I found myself doing some really vague self-reflection this week in regards to how my village is coming along: I did this. How do I want to proceed? Am I happy with how things are going? Ultimately, the answer was “yes,” but I think it’s important to step back now and again and look at the bigger picture. Animal Crossing (Animal Crossing) is an extremely open-ended game in which the player has control over almost all aspects of their little town and its inhabitants. It’s very easy to feel overwhelmed by choice, and I often find myself combing posts on Tumblr (“Tumblr”) for inspiration—at which point it becomes difficult to detach my game (what I want) from pictures of another person’s game publicly posted on the Internet (what I should want). Just because something looks good doesn’t necessarily mean it aligns with my own sense of aesthetics, and with the amount of time and work I put into tailoring my in-game village to fit my needs, I need to be careful of mimicking others solely out of internalized peer pressure.

My gameplay time this week is definitely more in line with reality than it was before. I made a conscious effort to save and turn off the system when I was less than halfway engaged with it, rather than leaving it partially-idle on my desk. I left the game untouched while I was watching movies this week, and was not as quick to fiddle with it while playing or doing other things, with only a few exceptions.

This week, I took notice of a few key things in regards to how playing Animal Crossing impacted me:

  • At first, I was beginning to feel a detachment from the game, and less of a desire to play day-to-day. This was largely due to some frustration I had with my own inability to make up my mind over an in-game decision. I eventually decided not to worry about it for the time being, and to instead focus on other things I wanted to accomplish in the game. Largely this comes from wanting things to “look a certain way,” and I tend to feel overwhelmed as to what I want vs what I should want, as I discussed at the start of my analysis.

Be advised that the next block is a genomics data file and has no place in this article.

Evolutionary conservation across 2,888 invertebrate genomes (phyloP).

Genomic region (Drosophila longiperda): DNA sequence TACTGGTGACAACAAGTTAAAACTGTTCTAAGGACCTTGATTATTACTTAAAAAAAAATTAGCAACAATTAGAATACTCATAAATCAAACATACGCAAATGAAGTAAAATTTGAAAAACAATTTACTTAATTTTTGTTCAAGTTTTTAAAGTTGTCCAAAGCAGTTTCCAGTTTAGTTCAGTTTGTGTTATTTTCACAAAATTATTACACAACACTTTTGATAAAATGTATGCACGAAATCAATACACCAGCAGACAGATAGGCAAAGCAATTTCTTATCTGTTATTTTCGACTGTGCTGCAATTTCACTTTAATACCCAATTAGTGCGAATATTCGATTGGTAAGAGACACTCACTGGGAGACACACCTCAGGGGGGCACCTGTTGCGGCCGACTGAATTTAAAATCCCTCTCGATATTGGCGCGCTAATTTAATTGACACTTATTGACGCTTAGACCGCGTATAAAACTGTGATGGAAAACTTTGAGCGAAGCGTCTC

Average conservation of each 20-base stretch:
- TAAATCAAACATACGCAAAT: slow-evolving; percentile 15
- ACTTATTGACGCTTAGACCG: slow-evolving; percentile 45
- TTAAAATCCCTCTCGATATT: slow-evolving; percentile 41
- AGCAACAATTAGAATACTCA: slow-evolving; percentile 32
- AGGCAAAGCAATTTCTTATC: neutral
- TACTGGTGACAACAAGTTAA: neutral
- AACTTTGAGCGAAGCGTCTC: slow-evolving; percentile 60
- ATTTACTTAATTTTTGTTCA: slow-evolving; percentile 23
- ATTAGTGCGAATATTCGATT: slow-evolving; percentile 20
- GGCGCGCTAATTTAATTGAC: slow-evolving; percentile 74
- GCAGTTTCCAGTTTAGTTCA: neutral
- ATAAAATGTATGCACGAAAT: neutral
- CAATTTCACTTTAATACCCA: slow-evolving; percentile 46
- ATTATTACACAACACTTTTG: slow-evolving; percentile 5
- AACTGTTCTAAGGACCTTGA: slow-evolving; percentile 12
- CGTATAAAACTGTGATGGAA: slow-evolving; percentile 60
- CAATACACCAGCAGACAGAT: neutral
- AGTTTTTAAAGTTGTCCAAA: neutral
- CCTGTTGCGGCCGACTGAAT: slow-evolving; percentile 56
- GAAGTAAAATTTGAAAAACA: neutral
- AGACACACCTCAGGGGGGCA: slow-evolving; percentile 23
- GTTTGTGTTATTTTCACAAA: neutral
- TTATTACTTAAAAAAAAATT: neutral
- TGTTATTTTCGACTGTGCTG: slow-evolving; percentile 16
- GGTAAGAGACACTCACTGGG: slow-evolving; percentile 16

• I had a lot of fun with the multiplayer this week. My partner and I have started to fall into a routine with the game: I find items I think he would like, or he finds items he thinks I would like, and we make a “date” out of visiting each other in-game and delivering the presents. It’s a very small gesture, but it’s a nice feeling to do something for someone else, and I think we both feel more engaged with the game when we help each other out in terms of items, in-game currency, etc.
  • I found myself taking the time to appreciate my in-game accomplishments more than I used to. Instead of focusing only on how I could progress, or improve on what I had already done, I enjoyed looking over what I had already done. It was a sense of pride and appreciation.
Conclusion

It is critical to note that the moment I began playing Overwatch more for myself this week (playing the character I want to play as opposed to filling the same roles I usually do), my enjoyment of the game improved drastically. I will continue this trend into next week, as I think variety and the act of setting goals in terms of self-improvement is key to having fun even if my team loses the match.

Socialization continues to be a driving force for me, to the point that my partner and I have been discussing using Overwatch to meet new people. Animal Crossing, too, is becoming more and more focused on multiplayer: I’ve set a daily routine that focuses largely on how my own experience with the game can include or benefit my partner. I find myself taking more pride in my progress when it means I can show it off to someone else, without necessarily posting it on the Internet, as I mentioned is not unusual for the game.

 

Works Cited

Animal Crossing: New Leaf. Nintendo. December 8, 2016. Video game.

Overwatch. 1.14.1.2B. Blizzard Entertainment. August 31, 2017. Video game.

“Tumblr.” Tumblr. Website.